The Tradition of Mask in Indian Culture: An Anthropological Study of Majuli, Assam

By: Arifur Zaman

Price: $52.50

Quantity: 500 available

Book Condition: New


Masks are artificial faces worn for disguise, generally to assume and to frighten. They are often worn to conceal feelings and also as coverings to hide or protect the faces. They may be carved, moulded, or even woven objects, which are worn over the face or on the head. The chief motivation for making mask was probably to satisfy the magico-religious needs of the primitive people. From time immemorial Assam has a thought provoking heritage of making and using masks. The masks, especially the bamboo split made masks, are integral to the Vaishnavism of Assam. The great saint Srimanta Sankaradeva (1449-1568) propagated Neo-Vaishnavism in North East India, which was a part of the larger pan-Indian resurgence of unflinching devotion (bhakti). The Natun (new) Chamaguri Satra is a renowned Vaishnavite monastery of Majuli, which has a long and rich tradition of mask making. It is pertinent to note that Majuli is the nerve-centre of Assam?s Vaishnavism, where the eye-catching tradition of mask making is nourished in the four satras (Vaishnavite monasteries). The present volume has meticulously churned the heritage of the Natun Chamaguri Satra, and has shown the economic, social, cultural and religious significance of the masks as also a praiseworthy record of the available masks of the area. Printed Pages: 168 with 69 colour illustrations.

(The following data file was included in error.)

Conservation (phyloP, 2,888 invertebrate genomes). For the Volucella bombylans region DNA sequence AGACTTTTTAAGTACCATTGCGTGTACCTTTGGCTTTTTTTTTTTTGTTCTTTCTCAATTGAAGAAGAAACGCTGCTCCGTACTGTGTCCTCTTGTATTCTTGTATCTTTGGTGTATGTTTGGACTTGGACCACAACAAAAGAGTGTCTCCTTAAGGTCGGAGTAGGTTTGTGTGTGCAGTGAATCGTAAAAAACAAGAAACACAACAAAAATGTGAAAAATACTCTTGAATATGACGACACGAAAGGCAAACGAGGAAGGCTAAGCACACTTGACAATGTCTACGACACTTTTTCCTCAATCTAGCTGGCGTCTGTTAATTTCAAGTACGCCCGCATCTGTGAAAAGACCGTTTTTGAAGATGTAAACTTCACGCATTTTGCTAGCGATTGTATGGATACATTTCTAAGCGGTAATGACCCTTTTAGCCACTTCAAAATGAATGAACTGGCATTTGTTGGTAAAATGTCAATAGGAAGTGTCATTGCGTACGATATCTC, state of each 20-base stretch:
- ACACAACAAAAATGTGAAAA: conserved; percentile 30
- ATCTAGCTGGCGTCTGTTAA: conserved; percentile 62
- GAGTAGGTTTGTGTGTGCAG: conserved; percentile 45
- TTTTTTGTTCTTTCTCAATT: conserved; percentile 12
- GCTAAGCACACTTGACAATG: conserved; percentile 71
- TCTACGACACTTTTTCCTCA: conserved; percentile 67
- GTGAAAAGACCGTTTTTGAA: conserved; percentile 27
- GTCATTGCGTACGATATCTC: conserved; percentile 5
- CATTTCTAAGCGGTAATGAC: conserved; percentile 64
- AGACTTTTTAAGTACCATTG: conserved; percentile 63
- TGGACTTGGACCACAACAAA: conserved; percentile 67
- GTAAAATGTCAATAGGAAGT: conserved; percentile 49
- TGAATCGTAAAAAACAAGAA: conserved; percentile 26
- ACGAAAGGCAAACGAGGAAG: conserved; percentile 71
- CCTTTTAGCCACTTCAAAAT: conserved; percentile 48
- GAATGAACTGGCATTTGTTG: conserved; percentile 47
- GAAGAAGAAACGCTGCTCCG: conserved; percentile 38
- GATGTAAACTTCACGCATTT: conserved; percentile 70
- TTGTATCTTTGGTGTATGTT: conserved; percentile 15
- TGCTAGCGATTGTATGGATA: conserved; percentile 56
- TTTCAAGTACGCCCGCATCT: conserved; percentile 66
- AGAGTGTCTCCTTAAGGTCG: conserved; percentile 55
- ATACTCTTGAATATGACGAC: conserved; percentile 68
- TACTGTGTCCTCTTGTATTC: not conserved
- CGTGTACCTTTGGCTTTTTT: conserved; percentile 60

Title: The Tradition of Mask in Indian Culture: An Anthropological Study of Majuli, Assam

Author Name: Arifur Zaman

Categories: India, History,

Publisher: New Delhi, India, Aryan Books International: 2015

ISBN: 8173055203

ISBN 13: 9788173055201

Binding: Hardcover

Book Condition: New

Jacket Condition: New

Seller ID: 118000

Keywords: The Tradition of Mask in Indian Culture: An Anthropological Study of Majuli, Assam Arifur Zaman